Etymology
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castigate (v.)

"to chastise, punish," c. 1600, from Latin castigatus, past participle of castigare "to correct, set right; purify; chastise, punish," from castus "pure" (see caste) + agere "to do" (from PIE root *ag- "to drive, draw out or forth, move"). The notion behind the word is "make someone pure by correction or reproof." Compare purge (v.), from purus + agere. Related: Castigated; castigating; castigator; castigatory.

If thou didst put this soure cold habit on To castigate thy pride, 'twere well. [Shakespeare, "Timon" IV.iii (1607)]
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castigation (n.)

"punishment, correction, chastisement," late 14c., castigacioun, from Latin castigationem (nominative castigatio) "a correcting, reproof, chastising," noun of action from past-participle stem of castigare "to correct, set right; purify" (see castigate).

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chastise (v.)

"to inflict pain upon to punish and recall to duty, to punish for the purpose of correcting or reclaiming," c. 1300, chastisen, from Old French chastiier "to warn, advise, instruct; chastise, admonish; punish; dominate, tame" (12c., Modern French châtier), from Latin castigare "to set or keep right, to reprove, chasten, to punish," literally "to make pure" (see castigate). Or perhaps from Middle English chastien (see chasten) + -ise, though this would be early for such a native formation. The form of the modern word "is not easily accounted for" [OED]. Related: Chastised; chastising.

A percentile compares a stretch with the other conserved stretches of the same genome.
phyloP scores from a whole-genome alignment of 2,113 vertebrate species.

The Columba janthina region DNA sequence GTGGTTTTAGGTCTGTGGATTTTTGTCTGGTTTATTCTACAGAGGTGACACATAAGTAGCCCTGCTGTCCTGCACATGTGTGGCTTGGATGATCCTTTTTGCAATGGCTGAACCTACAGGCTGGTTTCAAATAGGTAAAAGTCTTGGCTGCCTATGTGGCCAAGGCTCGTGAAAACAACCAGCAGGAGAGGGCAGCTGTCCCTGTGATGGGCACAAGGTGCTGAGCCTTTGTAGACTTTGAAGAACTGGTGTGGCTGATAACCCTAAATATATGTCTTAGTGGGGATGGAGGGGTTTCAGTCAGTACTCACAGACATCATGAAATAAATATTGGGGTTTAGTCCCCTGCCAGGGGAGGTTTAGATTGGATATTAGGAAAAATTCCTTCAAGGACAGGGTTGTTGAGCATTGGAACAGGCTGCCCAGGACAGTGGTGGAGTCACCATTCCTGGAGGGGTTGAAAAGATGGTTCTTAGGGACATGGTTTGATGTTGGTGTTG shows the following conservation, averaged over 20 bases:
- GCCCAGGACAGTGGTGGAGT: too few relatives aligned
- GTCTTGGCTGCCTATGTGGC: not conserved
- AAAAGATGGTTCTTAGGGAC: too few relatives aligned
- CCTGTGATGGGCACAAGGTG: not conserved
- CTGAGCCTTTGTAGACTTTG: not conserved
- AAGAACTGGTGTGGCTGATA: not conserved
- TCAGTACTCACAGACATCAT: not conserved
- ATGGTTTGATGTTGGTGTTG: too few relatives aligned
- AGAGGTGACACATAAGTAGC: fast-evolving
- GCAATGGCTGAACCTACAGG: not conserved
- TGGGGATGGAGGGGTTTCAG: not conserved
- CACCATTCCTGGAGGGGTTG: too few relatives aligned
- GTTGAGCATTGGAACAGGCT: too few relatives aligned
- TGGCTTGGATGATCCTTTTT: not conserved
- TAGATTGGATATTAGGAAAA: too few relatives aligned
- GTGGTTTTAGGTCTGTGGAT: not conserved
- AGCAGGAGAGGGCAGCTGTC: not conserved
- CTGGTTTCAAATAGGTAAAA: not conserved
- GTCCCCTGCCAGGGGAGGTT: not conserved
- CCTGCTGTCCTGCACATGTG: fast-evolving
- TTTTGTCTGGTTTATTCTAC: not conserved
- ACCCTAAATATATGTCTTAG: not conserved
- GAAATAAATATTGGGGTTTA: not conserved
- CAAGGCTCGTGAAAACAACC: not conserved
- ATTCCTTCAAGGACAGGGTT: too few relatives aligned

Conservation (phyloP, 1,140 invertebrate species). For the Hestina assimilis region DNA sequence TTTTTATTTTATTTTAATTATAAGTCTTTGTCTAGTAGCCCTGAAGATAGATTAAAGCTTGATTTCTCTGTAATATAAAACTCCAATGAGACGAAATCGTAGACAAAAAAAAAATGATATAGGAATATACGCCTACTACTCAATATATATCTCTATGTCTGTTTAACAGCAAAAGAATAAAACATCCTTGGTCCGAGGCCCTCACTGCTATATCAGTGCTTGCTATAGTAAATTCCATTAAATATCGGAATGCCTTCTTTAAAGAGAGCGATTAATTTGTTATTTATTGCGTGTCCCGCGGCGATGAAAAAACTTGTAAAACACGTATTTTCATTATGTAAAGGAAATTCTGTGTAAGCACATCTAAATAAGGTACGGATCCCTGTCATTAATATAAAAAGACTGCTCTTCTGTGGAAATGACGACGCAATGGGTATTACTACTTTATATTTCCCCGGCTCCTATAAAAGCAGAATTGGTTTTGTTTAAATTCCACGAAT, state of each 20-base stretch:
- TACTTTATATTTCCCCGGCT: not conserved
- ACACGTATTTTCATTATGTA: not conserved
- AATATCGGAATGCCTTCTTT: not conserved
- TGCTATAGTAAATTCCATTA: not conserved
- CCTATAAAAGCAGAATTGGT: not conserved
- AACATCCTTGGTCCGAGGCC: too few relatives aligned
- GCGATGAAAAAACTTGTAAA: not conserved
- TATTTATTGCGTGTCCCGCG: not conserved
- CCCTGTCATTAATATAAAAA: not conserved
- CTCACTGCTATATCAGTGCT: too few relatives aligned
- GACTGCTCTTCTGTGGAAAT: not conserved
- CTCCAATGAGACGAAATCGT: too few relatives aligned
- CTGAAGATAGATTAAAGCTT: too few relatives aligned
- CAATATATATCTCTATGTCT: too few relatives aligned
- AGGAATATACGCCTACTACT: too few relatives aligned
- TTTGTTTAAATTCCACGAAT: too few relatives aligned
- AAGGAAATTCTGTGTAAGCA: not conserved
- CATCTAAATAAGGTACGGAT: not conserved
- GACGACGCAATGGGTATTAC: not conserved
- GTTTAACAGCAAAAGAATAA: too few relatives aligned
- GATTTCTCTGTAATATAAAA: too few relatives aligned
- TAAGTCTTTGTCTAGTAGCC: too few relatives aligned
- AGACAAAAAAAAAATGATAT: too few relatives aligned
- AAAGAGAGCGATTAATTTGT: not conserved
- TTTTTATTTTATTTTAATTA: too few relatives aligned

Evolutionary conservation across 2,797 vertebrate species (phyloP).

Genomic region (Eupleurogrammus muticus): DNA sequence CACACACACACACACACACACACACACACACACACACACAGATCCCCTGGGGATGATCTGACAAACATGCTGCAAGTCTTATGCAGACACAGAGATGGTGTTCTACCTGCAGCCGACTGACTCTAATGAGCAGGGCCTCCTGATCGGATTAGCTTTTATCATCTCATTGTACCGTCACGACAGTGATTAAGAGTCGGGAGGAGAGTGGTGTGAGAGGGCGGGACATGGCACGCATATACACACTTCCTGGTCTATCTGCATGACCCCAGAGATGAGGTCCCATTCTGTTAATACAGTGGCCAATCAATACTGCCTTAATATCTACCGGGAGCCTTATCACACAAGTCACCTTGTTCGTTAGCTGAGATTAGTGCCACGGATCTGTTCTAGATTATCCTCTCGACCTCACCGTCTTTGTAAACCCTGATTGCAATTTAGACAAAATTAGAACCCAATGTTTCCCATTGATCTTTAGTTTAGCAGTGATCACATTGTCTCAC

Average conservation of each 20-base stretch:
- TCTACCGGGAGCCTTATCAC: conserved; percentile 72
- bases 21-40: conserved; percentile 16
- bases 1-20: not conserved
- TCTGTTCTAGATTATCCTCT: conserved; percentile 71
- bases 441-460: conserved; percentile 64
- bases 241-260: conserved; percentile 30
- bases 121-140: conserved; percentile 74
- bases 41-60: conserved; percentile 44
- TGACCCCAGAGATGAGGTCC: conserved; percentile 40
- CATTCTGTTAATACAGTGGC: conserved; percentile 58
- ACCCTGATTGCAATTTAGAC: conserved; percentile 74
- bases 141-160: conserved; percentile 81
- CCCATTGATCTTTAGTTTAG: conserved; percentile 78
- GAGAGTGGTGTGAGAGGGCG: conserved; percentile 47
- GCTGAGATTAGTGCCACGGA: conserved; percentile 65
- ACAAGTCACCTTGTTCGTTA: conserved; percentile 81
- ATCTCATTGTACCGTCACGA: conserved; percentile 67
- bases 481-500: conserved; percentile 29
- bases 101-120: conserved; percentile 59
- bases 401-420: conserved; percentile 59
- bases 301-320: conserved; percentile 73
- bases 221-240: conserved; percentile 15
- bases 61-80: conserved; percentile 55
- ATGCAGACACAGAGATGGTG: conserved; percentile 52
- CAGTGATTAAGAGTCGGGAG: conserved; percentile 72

He alone may chastise who loves. [Rabindranath Tagore, "The Crescent Moon," 1913]
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*kes- 
Proto-Indo-European root meaning "to cut."

It forms all or part of: caret; cashier (v.) "dismiss;" cassation; caste; castellan; castellated; Castile; castle; castigate; castrate; castration; chaste; chastity; chateau; chatelaine; Chester; forecastle; incest; quash (v.) "make void, annul."

It is the hypothetical source of/evidence for its existence is provided by: Sanskrit sastra- "knife, dagger;" Greek keazein "to split;" Latin carere "to be cut off from," cassus "empty, void;" Old Church Slavonic kosa "scythe."
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*ag- 

Proto-Indo-European root meaning "to drive, draw out or forth, move."

It forms all or part of: act; action; active; actor; actual; actuary; actuate; agency; agenda; agent; agile; agitation; agony; ambagious; ambassador; ambiguous; anagogical; antagonize; apagoge; assay; Auriga; auto-da-fe; axiom; cache; castigate; coagulate; cogent; cogitation; counteract; demagogue; embassy; epact; essay; exact; exacta; examine; exigency; exiguous; fumigation; glucagon; hypnagogic; interact; intransigent; isagoge; litigate; litigation; mitigate; mystagogue; navigate; objurgate; pedagogue; plutogogue; prodigal; protagonist; purge; react; redact; retroactive; squat; strategy; synagogue; transact; transaction; variegate.

It is the hypothetical source of/evidence for its existence is provided by: Greek agein "to lead, guide, drive, carry off," agon "assembly, contest in the games," agōgos "leader," axios "worth, worthy, weighing as much;" Sanskrit ajati "drives," ajirah "moving, active;" Latin actus "a doing; a driving, impulse, a setting in motion; a part in a play;" agere "to set in motion, drive, drive forward," hence "to do, perform," agilis "nimble, quick;" Old Norse aka "to drive;" Middle Irish ag "battle."

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